2. The General Contractor agrees that no subcontractors will be awarded any work on the job who do not meet the provisions of Paragraph 1 above and that no such subcontractor will be permitted to perform any work on the job." *fn6"

 The testimony about the letter to Long and the Council meetings is uncontradicted. We credit that testimony as well as that of Magrann and Katz as to the purpose of the picketing. The by-laws of the Council are consistent with this testimony as is the further testimony of Magrann and Katz that the Council never seeks to organize employees in the building trades and to act as their collective bargaining representative. We therefore find reasonable cause to believe that the purpose of the Council's picketing is to attempt to secure from Long a subcontractors agreement, not to organize Long's employees or to obtain for the Council or any of its affiliated craft unions recognition from Long as their bargaining agent. We recognize the validity of the proposition that picketing may have more than one purpose, and that, in order to violate § 8(b)(7)(C), it is necessary only that organization and recognition be a purpose of the picketing. *fn7" However, we find no reasonable basis for the conclusion that the picketing had any purpose other than seeking a subcontractors agreement. *fn8" Whether the law deems that purpose to be recognitional in character will be discussed, infra.

 III. Is the Council a Labor Organization Within the Meaning of the Act?

 The Council has contended that it is not a labor organization (or an agent for a labor organization) within the meaning of the Act, and therefore not subject to injunctive relief because § 8(b)(7) applies only to the actions of labor organizations or their "agents." Section 2(5) of the Act defines "labor organization" as follows:

 

"The term 'labor organization' means any organization of any kind, or any agency or employee representation committee or plan, in which employees participate and which exists for the purpose, in whole or in part, of dealing with employers concerning grievances, labor disputes, wages, rates of pay, hours of employment, or conditions of work."

 Many facts pertaining to the nature and activities of the Council were adduced at the hearing. These facts stem, in part, from the Council's by-laws and in part from testimony as to the Council's practices.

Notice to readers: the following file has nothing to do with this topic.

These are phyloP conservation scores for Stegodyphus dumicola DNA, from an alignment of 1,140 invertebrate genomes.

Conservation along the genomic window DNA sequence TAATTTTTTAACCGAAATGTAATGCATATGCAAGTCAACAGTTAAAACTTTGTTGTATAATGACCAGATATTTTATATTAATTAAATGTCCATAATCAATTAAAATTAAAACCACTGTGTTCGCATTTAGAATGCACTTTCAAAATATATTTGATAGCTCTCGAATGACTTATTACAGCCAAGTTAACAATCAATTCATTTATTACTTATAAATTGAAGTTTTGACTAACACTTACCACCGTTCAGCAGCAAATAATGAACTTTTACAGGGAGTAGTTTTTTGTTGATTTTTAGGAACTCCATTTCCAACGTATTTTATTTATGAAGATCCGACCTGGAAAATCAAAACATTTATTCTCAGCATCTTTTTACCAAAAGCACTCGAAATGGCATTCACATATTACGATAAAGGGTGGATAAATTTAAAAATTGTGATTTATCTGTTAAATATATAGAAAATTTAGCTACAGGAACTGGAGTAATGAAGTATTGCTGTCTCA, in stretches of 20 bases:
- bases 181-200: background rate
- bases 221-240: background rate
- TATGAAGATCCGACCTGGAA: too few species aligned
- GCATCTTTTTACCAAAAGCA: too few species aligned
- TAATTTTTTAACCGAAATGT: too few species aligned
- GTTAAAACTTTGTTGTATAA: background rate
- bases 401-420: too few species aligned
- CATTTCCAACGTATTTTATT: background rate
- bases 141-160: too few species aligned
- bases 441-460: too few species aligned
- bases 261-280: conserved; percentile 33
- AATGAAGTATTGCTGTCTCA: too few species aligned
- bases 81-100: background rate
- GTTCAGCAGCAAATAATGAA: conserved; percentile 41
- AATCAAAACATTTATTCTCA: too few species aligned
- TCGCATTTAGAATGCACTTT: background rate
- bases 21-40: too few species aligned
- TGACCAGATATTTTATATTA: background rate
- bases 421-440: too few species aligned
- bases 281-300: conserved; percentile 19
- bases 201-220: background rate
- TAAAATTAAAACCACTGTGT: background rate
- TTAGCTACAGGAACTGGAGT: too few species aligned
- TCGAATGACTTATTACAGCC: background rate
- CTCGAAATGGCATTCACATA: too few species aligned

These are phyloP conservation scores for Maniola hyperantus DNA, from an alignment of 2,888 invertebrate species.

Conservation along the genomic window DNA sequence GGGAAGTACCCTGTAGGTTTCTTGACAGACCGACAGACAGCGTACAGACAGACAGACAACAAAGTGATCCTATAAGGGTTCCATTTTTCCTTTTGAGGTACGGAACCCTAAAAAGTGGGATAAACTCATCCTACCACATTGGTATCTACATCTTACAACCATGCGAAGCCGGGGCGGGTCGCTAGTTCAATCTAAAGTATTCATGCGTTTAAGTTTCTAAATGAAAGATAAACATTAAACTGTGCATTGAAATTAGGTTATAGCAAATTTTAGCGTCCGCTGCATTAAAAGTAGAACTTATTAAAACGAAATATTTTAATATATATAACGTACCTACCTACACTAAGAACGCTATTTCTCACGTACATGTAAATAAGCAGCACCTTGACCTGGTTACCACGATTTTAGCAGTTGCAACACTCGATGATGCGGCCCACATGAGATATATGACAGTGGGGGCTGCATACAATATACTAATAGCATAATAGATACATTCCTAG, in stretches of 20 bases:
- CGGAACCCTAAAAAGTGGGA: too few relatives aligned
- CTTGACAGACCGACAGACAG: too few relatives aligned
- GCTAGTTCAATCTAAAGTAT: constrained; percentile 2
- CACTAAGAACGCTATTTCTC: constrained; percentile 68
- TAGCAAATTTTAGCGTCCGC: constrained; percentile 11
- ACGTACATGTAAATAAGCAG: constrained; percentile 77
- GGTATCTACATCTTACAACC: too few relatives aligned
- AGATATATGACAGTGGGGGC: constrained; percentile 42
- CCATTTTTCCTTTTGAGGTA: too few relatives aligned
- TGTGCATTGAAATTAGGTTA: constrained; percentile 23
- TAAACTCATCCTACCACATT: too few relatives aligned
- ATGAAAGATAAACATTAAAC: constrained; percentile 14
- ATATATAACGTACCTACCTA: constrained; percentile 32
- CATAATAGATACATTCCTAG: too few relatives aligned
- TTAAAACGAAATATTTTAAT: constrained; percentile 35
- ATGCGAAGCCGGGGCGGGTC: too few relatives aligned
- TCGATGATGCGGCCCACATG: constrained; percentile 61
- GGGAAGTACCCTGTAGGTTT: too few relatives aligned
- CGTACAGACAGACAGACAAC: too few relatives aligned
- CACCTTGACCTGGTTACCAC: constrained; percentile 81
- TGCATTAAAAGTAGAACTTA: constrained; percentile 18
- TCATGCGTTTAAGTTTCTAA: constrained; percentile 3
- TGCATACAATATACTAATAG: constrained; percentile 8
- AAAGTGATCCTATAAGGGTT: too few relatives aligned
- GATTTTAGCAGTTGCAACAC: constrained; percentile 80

One of the Council's main objectives is to enlist the cooperation of its component local unions, to the end that adequate wage scales and working conditions be established and maintained in the building industry. The Council's jurisdiction encompasses "full autonomy over all matters affecting all workmen engaged in said building industry." The duties of the Council's business manager include the representation of the Council and its members in matters pertaining to agreements, working conditions, complaints, disputes and organization. The business manager has the power to "order all strikes" when instructed to do so by the Council or its Executive Board, and to order employees on a struck job to leave it. He has the duty to report to the Council any member of an affiliated craft who refuses to stop work when ordered.

 In general, the delegates to the Council are salaried officials of the local unions which they represent. The number of delegate votes allotted to affiliated locals is determined by the number of members the local has. The Council's officers are elected from among the delegates. Members of the local unions which send delegates to the Council are not, as such members of the Council. However, members of the affiliated locals pay dues to the Council and must have their Council membership card in their possession at all times. Moreover, members of the local unions generally act as pickets on the various strikes called by the Council.

 The Council does not, as such, seek to organize the employees of any given employer in any given trade or to act as the collective bargaining representative of such employees. However, it assists its affiliated locals in organization drives and it negotiates and deals directly with employers in the construction industry over certain matters. First of all, as this case exemplifies, the Council attempts to obtain subcontractor agreements. Secondly, it receives complaints from employees concerning employers who are not meeting area standards and engages in picketing to enforce area standards. Thirdly, it deals with the General Building Contractors Association Inc. ("GBCA") which represents the employers in its five county area to obtain an agreement setting forth the conditions under which elevator service shall be furnished to transport workmen in its affiliated trades while buildings are in the course of construction. Fourthly, it deals with the GBCA concerning jurisdictional disputes. Finally, and most recently, the Council has sought and obtained from the GBCA a so-called multi-trade agreement tying together the commencement and expiration dates of the collective bargaining agreements of the affiliated trades in the five-county area.

 The foregoing facts indicate that the Council exists, at least in part, for the purpose of dealing with employers concerning labor disputes, wages, rates of pay, hours of employment and conditions of work, and that employees participate in its activities so as to bring it within the concept of a labor organization as defined in § 2(5). We therefore find that there is reasonable cause to believe that the Council is a labor organization within the meaning of the Act. *fn9"